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How to Care for Black Kids' Hair

by
author image Flora Richards-Gustafson
Flora Richards-Gustafson has been writing professionally since 2003. She creates copy for websites, marketing materials and printed publications. Richards-Gustafson specializes in SEO and writing about small-business strategies, health and beauty, interior design, emergency preparedness and education. Richards-Gustafson received a Bachelor of Arts from George Fox University in 2003 and was recognized by Cambridge's "Who's Who" in 2009 as a leading woman entrepreneur.
How to Care for Black Kids' Hair
Black hair is more fragile than other hair types. Photo Credit Jupiterimages/Pixland/Getty Images

Hair matters. The Adoption Resources of Wisconsin shares that hair is an important cultural reflection for a child and can help instill self-confidence when cared for correctly. In addition to being curly, black hair is unique from other hair types in that it’s naturally drier, coarser and more densely packed. Because black hair also has fewer cuticle layers, it’s more vulnerable to damage and breakage if you don’t use the right hair care products.

Step 1

Wash the child’s hair every seven to 10 days. Shampoo can cause a black child’s hair to become overly dry, so WebMD recommends using a moisturizing shampoo intended for people with dry hair. Alternatively, the Pennsylvania Child Welfare Training Program says that you can use a shampoo that has a pH of 5 to maintain the natural shine of your child’s hair. If your child isn’t old enough to wash her own hair, lather 1 tablespoon of shampoo into her hair and use your fingertips to distribute it and massage the scalp. Rinse out the shampoo with warm water. If your child’s hair is thick, shampoo and rinse her hair again.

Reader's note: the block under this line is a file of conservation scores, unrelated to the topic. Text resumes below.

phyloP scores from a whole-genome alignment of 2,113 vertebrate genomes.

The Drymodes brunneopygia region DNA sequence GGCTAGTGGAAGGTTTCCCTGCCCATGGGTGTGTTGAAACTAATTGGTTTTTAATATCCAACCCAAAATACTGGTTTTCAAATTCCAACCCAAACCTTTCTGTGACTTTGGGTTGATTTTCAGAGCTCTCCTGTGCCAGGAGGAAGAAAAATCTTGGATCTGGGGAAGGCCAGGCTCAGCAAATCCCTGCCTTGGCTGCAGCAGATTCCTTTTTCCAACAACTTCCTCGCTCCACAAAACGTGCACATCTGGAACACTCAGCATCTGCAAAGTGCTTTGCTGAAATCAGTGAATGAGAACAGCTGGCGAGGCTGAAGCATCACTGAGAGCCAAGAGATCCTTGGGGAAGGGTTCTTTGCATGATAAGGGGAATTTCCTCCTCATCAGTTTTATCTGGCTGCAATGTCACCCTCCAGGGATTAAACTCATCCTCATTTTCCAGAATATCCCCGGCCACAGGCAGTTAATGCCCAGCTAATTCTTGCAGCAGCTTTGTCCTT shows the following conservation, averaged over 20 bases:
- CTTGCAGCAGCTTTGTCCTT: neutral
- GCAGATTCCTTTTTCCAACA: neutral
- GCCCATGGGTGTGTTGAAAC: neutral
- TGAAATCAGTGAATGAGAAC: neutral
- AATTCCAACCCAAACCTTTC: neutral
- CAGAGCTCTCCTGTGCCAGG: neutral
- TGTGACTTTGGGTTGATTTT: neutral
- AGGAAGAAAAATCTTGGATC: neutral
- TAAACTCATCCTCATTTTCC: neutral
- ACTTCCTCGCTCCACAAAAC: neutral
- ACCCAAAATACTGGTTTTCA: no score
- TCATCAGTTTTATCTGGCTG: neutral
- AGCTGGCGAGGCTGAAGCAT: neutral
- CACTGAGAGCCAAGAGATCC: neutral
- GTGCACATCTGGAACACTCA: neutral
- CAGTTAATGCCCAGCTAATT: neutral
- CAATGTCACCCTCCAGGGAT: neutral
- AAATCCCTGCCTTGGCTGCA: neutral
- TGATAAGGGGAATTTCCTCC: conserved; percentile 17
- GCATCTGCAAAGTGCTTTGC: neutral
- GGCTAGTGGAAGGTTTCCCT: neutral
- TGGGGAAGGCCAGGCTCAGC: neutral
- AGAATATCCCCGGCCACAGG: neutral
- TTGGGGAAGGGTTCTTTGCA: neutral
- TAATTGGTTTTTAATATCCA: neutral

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Step 2

Condition your child’s hair daily. Always use a conditioner after shampooing the child’s hair. Co-wash black hair with hair conditioner, a technique in which you “wash” a child’s hair with conditioner instead of shampoo. Apply the amount of conditioner recommended by the manufacturer to your child’s hair. Before rinsing out the product with warm water, gently detangle the wet hair with a comb.

Step 3

Dry your child’s hair. Use a bath towel if you want the hair to air-dry. To speed the drying process, use the low heat setting on a hair dryer that has a diffuser attachment.

Step 4

Comb your child’s hair with a comb or brush made with soft natural bristles. If your child has longer hair, you may need to divide it into at least four sections. Start at the nape of the child’s neck and gently comb his hair to work out any knots and tangles. Apply leave-in conditioner or hair oil as you brush his hair.

Step 5

Style your child’s hair. Hairstyles to try include loose braids, cornrows, twists, ponytails or leaving the hair down.

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References

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